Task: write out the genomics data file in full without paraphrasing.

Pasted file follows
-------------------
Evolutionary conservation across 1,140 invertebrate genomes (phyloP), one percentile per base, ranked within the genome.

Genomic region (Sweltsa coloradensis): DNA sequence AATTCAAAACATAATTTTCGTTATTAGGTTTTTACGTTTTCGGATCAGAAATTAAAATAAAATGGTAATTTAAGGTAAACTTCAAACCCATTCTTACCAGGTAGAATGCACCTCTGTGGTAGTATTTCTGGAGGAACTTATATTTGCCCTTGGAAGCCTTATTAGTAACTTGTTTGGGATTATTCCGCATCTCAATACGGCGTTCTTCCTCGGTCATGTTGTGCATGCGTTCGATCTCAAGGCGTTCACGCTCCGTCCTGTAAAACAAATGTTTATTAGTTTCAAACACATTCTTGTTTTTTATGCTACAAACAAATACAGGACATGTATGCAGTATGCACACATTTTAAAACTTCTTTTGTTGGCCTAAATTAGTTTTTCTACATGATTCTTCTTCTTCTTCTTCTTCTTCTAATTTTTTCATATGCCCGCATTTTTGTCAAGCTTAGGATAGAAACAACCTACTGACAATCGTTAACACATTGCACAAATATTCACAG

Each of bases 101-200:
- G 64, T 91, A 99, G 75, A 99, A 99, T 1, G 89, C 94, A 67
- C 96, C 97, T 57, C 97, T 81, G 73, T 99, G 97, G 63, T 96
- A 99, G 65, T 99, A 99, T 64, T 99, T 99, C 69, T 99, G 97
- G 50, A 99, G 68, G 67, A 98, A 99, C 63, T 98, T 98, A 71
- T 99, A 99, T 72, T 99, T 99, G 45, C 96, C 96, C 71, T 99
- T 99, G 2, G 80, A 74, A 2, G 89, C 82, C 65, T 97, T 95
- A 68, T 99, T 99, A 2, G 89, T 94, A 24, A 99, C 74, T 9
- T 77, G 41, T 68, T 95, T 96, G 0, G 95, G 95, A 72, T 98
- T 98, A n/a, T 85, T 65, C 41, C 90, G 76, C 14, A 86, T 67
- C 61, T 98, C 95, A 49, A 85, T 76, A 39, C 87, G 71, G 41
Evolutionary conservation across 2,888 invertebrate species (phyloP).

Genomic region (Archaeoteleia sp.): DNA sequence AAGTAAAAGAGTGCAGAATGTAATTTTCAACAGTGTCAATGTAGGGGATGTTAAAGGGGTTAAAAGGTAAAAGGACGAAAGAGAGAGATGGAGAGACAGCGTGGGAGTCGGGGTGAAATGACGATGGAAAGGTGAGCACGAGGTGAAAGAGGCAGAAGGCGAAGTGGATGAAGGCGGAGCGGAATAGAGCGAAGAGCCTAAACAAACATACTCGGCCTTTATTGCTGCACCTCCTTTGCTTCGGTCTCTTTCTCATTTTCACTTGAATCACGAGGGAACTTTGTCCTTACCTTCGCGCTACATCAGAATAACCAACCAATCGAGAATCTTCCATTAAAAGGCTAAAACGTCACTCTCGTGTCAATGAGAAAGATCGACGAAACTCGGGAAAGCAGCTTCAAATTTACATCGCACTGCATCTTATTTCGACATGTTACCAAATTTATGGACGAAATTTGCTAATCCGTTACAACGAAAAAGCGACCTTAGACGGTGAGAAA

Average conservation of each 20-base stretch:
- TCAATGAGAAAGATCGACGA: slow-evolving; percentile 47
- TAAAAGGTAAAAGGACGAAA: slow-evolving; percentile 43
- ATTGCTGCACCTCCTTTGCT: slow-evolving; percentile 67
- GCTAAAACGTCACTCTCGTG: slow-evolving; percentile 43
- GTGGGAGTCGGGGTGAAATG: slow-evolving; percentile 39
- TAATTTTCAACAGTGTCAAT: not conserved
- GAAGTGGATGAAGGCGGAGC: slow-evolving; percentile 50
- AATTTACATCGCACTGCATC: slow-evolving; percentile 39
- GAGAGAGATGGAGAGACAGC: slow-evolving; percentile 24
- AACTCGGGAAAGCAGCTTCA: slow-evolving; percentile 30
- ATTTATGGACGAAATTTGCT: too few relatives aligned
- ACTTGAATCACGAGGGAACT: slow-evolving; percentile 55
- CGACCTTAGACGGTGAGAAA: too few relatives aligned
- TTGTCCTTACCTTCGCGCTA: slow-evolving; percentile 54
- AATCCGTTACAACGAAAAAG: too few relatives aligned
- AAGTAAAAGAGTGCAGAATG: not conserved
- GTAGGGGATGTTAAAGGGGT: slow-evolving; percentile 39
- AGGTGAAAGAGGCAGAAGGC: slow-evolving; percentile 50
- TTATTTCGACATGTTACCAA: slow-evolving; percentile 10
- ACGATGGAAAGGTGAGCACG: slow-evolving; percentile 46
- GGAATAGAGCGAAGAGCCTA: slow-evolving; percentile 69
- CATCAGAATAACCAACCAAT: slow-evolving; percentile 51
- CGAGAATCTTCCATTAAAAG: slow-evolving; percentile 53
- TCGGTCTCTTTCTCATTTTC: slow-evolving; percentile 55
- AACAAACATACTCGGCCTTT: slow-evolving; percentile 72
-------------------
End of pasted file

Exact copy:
Evolutionary conservation across 1,140 invertebrate genomes (phyloP), one percentile per base, ranked within the genome.

Genomic region (Sweltsa coloradensis): DNA sequence AATTCAAAACATAATTTTCGTTATTAGGTTTTTACGTTTTCGGATCAGAAATTAAAATAAAATGGTAATTTAAGGTAAACTTCAAACCCATTCTTACCAGGTAGAATGCACCTCTGTGGTAGTATTTCTGGAGGAACTTATATTTGCCCTTGGAAGCCTTATTAGTAACTTGTTTGGGATTATTCCGCATCTCAATACGGCGTTCTTCCTCGGTCATGTTGTGCATGCGTTCGATCTCAAGGCGTTCACGCTCCGTCCTGTAAAACAAATGTTTATTAGTTTCAAACACATTCTTGTTTTTTATGCTACAAACAAATACAGGACATGTATGCAGTATGCACACATTTTAAAACTTCTTTTGTTGGCCTAAATTAGTTTTTCTACATGATTCTTCTTCTTCTTCTTCTTCTTCTAATTTTTTCATATGCCCGCATTTTTGTCAAGCTTAGGATAGAAACAACCTACTGACAATCGTTAACACATTGCACAAATATTCACAG

Each of bases 101-200:
- G 64, T 91, A 99, G 75, A 99, A 99, T 1, G 89, C 94, A 67
- C 96, C 97, T 57, C 97, T 81, G 73, T 99, G 97, G 63, T 96
- A 99, G 65, T 99, A 99, T 64, T 99, T 99, C 69, T 99, G 97
- G 50, A 99, G 68, G 67, A 98, A 99, C 63, T 98, T 98, A 71
- T 99, A 99, T 72, T 99, T 99, G 45, C 96, C 96, C 71, T 99
- T 99, G 2, G 80, A 74, A 2, G 89, C 82, C 65, T 97, T 95
- A 68, T 99, T 99, A 2, G 89, T 94, A 24, A 99, C 74, T 9
- T 77, G 41, T 68, T 95, T 96, G 0, G 95, G 95, A 72, T 98
- T 98, A n/a, T 85, T 65, C 41, C 90, G 76, C 14, A 86, T 67
- C 61, T 98, C 95, A 49, A 85, T 76, A 39, C 87, G 71, G 41
Evolutionary conservation across 2,888 invertebrate species (phyloP).

Genomic region (Archaeoteleia sp.): DNA sequence AAGTAAAAGAGTGCAGAATGTAATTTTCAACAGTGTCAATGTAGGGGATGTTAAAGGGGTTAAAAGGTAAAAGGACGAAAGAGAGAGATGGAGAGACAGCGTGGGAGTCGGGGTGAAATGACGATGGAAAGGTGAGCACGAGGTGAAAGAGGCAGAAGGCGAAGTGGATGAAGGCGGAGCGGAATAGAGCGAAGAGCCTAAACAAACATACTCGGCCTTTATTGCTGCACCTCCTTTGCTTCGGTCTCTTTCTCATTTTCACTTGAATCACGAGGGAACTTTGTCCTTACCTTCGCGCTACATCAGAATAACCAACCAATCGAGAATCTTCCATTAAAAGGCTAAAACGTCACTCTCGTGTCAATGAGAAAGATCGACGAAACTCGGGAAAGCAGCTTCAAATTTACATCGCACTGCATCTTATTTCGACATGTTACCAAATTTATGGACGAAATTTGCTAATCCGTTACAACGAAAAAGCGACCTTAGACGGTGAGAAA

Average conservation of each 20-base stretch:
- TCAATGAGAAAGATCGACGA: slow-evolving; percentile 47
- TAAAAGGTAAAAGGACGAAA: slow-evolving; percentile 43
- ATTGCTGCACCTCCTTTGCT: slow-evolving; percentile 67
- GCTAAAACGTCACTCTCGTG: slow-evolving; percentile 43
- GTGGGAGTCGGGGTGAAATG: slow-evolving; percentile 39
- TAATTTTCAACAGTGTCAAT: not conserved
- GAAGTGGATGAAGGCGGAGC: slow-evolving; percentile 50
- AATTTACATCGCACTGCATC: slow-evolving; percentile 39
- GAGAGAGATGGAGAGACAGC: slow-evolving; percentile 24
- AACTCGGGAAAGCAGCTTCA: slow-evolving; percentile 30
- ATTTATGGACGAAATTTGCT: too few relatives aligned
- ACTTGAATCACGAGGGAACT: slow-evolving; percentile 55
- CGACCTTAGACGGTGAGAAA: too few relatives aligned
- TTGTCCTTACCTTCGCGCTA: slow-evolving; percentile 54
- AATCCGTTACAACGAAAAAG: too few relatives aligned
- AAGTAAAAGAGTGCAGAATG: not conserved
- GTAGGGGATGTTAAAGGGGT: slow-evolving; percentile 39
- AGGTGAAAGAGGCAGAAGGC: slow-evolving; percentile 50
- TTATTTCGACATGTTACCAA: slow-evolving; percentile 10
- ACGATGGAAAGGTGAGCACG: slow-evolving; percentile 46
- GGAATAGAGCGAAGAGCCTA: slow-evolving; percentile 69
- CATCAGAATAACCAACCAAT: slow-evolving; percentile 51
- CGAGAATCTTCCATTAAAAG: slow-evolving; percentile 53
- TCGGTCTCTTTCTCATTTTC: slow-evolving; percentile 55
- AACAAACATACTCGGCCTTT: slow-evolving; percentile 72